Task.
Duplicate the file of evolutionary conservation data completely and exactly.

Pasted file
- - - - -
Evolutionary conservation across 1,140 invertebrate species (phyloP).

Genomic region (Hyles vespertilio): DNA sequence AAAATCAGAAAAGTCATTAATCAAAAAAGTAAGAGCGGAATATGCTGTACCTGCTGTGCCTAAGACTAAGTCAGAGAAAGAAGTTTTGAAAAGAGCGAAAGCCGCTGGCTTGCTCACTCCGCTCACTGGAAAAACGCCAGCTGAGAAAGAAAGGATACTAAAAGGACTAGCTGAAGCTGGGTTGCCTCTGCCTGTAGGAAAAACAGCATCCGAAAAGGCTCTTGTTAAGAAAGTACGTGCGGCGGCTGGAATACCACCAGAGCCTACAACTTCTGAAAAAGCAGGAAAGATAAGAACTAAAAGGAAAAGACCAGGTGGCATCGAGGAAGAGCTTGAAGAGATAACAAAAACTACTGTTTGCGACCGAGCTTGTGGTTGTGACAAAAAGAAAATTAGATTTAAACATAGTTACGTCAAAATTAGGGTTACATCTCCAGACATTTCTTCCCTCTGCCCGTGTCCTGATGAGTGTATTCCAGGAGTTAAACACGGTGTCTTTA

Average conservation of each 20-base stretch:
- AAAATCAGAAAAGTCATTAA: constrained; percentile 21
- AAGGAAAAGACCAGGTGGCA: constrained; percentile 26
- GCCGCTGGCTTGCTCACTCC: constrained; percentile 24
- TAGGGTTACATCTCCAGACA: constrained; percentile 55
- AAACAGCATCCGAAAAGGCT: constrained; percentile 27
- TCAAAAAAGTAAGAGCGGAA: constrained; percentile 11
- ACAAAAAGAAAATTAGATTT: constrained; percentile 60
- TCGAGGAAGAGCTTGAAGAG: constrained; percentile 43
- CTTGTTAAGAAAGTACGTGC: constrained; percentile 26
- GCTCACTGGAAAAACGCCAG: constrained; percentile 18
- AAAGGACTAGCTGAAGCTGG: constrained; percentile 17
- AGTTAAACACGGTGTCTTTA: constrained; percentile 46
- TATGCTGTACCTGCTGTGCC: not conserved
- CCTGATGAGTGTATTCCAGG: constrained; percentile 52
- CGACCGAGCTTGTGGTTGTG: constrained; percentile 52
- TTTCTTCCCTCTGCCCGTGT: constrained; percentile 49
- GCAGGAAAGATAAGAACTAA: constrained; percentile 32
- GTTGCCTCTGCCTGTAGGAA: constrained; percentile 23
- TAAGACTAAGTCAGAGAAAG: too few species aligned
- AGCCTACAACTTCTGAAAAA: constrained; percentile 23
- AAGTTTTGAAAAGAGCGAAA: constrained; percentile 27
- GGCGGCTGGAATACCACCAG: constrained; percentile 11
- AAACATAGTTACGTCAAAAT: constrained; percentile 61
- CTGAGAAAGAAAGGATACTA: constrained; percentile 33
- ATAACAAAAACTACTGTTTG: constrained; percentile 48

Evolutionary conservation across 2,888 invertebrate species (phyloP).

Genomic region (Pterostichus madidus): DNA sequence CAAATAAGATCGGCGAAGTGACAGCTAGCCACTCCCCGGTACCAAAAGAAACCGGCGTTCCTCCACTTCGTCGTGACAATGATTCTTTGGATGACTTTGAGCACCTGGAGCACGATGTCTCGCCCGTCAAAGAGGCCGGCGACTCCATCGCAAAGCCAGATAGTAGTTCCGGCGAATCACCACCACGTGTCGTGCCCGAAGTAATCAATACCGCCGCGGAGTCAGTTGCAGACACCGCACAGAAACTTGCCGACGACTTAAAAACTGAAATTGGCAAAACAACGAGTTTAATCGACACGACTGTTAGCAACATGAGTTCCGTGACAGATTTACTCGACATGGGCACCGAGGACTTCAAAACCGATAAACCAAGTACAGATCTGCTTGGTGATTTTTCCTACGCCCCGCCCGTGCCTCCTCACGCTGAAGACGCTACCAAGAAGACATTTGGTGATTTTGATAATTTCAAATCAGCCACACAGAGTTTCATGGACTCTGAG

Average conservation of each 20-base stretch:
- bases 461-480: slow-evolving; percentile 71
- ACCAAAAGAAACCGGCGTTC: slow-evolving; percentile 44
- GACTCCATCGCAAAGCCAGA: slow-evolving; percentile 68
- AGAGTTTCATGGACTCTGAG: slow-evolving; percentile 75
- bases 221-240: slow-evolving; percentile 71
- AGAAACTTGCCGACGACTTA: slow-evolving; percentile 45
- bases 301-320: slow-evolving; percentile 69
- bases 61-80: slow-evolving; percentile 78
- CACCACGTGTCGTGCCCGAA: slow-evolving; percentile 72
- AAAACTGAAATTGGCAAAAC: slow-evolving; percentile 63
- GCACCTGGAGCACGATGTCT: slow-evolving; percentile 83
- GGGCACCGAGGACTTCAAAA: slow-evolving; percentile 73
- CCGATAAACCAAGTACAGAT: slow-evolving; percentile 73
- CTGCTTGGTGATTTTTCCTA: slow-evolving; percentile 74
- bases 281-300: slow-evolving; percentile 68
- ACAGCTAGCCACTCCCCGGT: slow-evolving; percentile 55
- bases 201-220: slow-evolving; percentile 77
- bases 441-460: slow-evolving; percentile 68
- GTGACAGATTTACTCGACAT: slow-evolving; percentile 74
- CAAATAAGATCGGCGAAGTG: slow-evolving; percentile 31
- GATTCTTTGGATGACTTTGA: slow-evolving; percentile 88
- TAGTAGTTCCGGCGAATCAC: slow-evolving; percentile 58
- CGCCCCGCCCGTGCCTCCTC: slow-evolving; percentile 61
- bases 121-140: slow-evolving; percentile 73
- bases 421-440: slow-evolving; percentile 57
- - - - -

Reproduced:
Evolutionary conservation across 1,140 invertebrate species (phyloP).

Genomic region (Hyles vespertilio): DNA sequence AAAATCAGAAAAGTCATTAATCAAAAAAGTAAGAGCGGAATATGCTGTACCTGCTGTGCCTAAGACTAAGTCAGAGAAAGAAGTTTTGAAAAGAGCGAAAGCCGCTGGCTTGCTCACTCCGCTCACTGGAAAAACGCCAGCTGAGAAAGAAAGGATACTAAAAGGACTAGCTGAAGCTGGGTTGCCTCTGCCTGTAGGAAAAACAGCATCCGAAAAGGCTCTTGTTAAGAAAGTACGTGCGGCGGCTGGAATACCACCAGAGCCTACAACTTCTGAAAAAGCAGGAAAGATAAGAACTAAAAGGAAAAGACCAGGTGGCATCGAGGAAGAGCTTGAAGAGATAACAAAAACTACTGTTTGCGACCGAGCTTGTGGTTGTGACAAAAAGAAAATTAGATTTAAACATAGTTACGTCAAAATTAGGGTTACATCTCCAGACATTTCTTCCCTCTGCCCGTGTCCTGATGAGTGTATTCCAGGAGTTAAACACGGTGTCTTTA

Average conservation of each 20-base stretch:
- AAAATCAGAAAAGTCATTAA: constrained; percentile 21
- AAGGAAAAGACCAGGTGGCA: constrained; percentile 26
- GCCGCTGGCTTGCTCACTCC: constrained; percentile 24
- TAGGGTTACATCTCCAGACA: constrained; percentile 55
- AAACAGCATCCGAAAAGGCT: constrained; percentile 27
- TCAAAAAAGTAAGAGCGGAA: constrained; percentile 11
- ACAAAAAGAAAATTAGATTT: constrained; percentile 60
- TCGAGGAAGAGCTTGAAGAG: constrained; percentile 43
- CTTGTTAAGAAAGTACGTGC: constrained; percentile 26
- GCTCACTGGAAAAACGCCAG: constrained; percentile 18
- AAAGGACTAGCTGAAGCTGG: constrained; percentile 17
- AGTTAAACACGGTGTCTTTA: constrained; percentile 46
- TATGCTGTACCTGCTGTGCC: not conserved
- CCTGATGAGTGTATTCCAGG: constrained; percentile 52
- CGACCGAGCTTGTGGTTGTG: constrained; percentile 52
- TTTCTTCCCTCTGCCCGTGT: constrained; percentile 49
- GCAGGAAAGATAAGAACTAA: constrained; percentile 32
- GTTGCCTCTGCCTGTAGGAA: constrained; percentile 23
- TAAGACTAAGTCAGAGAAAG: too few species aligned
- AGCCTACAACTTCTGAAAAA: constrained; percentile 23
- AAGTTTTGAAAAGAGCGAAA: constrained; percentile 27
- GGCGGCTGGAATACCACCAG: constrained; percentile 11
- AAACATAGTTACGTCAAAAT: constrained; percentile 61
- CTGAGAAAGAAAGGATACTA: constrained; percentile 33
- ATAACAAAAACTACTGTTTG: constrained; percentile 48

Evolutionary conservation across 2,888 invertebrate species (phyloP).

Genomic region (Pterostichus madidus): DNA sequence CAAATAAGATCGGCGAAGTGACAGCTAGCCACTCCCCGGTACCAAAAGAAACCGGCGTTCCTCCACTTCGTCGTGACAATGATTCTTTGGATGACTTTGAGCACCTGGAGCACGATGTCTCGCCCGTCAAAGAGGCCGGCGACTCCATCGCAAAGCCAGATAGTAGTTCCGGCGAATCACCACCACGTGTCGTGCCCGAAGTAATCAATACCGCCGCGGAGTCAGTTGCAGACACCGCACAGAAACTTGCCGACGACTTAAAAACTGAAATTGGCAAAACAACGAGTTTAATCGACACGACTGTTAGCAACATGAGTTCCGTGACAGATTTACTCGACATGGGCACCGAGGACTTCAAAACCGATAAACCAAGTACAGATCTGCTTGGTGATTTTTCCTACGCCCCGCCCGTGCCTCCTCACGCTGAAGACGCTACCAAGAAGACATTTGGTGATTTTGATAATTTCAAATCAGCCACACAGAGTTTCATGGACTCTGAG

Average conservation of each 20-base stretch:
- bases 461-480: slow-evolving; percentile 71
- ACCAAAAGAAACCGGCGTTC: slow-evolving; percentile 44
- GACTCCATCGCAAAGCCAGA: slow-evolving; percentile 68
- AGAGTTTCATGGACTCTGAG: slow-evolving; percentile 75
- bases 221-240: slow-evolving; percentile 71
- AGAAACTTGCCGACGACTTA: slow-evolving; percentile 45
- bases 301-320: slow-evolving; percentile 69
- bases 61-80: slow-evolving; percentile 78
- CACCACGTGTCGTGCCCGAA: slow-evolving; percentile 72
- AAAACTGAAATTGGCAAAAC: slow-evolving; percentile 63
- GCACCTGGAGCACGATGTCT: slow-evolving; percentile 83
- GGGCACCGAGGACTTCAAAA: slow-evolving; percentile 73
- CCGATAAACCAAGTACAGAT: slow-evolving; percentile 73
- CTGCTTGGTGATTTTTCCTA: slow-evolving; percentile 74
- bases 281-300: slow-evolving; percentile 68
- ACAGCTAGCCACTCCCCGGT: slow-evolving; percentile 55
- bases 201-220: slow-evolving; percentile 77
- bases 441-460: slow-evolving; percentile 68
- GTGACAGATTTACTCGACAT: slow-evolving; percentile 74
- CAAATAAGATCGGCGAAGTG: slow-evolving; percentile 31
- GATTCTTTGGATGACTTTGA: slow-evolving; percentile 88
- TAGTAGTTCCGGCGAATCAC: slow-evolving; percentile 58
- CGCCCCGCCCGTGCCTCCTC: slow-evolving; percentile 61
- bases 121-140: slow-evolving; percentile 73
- bases 421-440: slow-evolving; percentile 57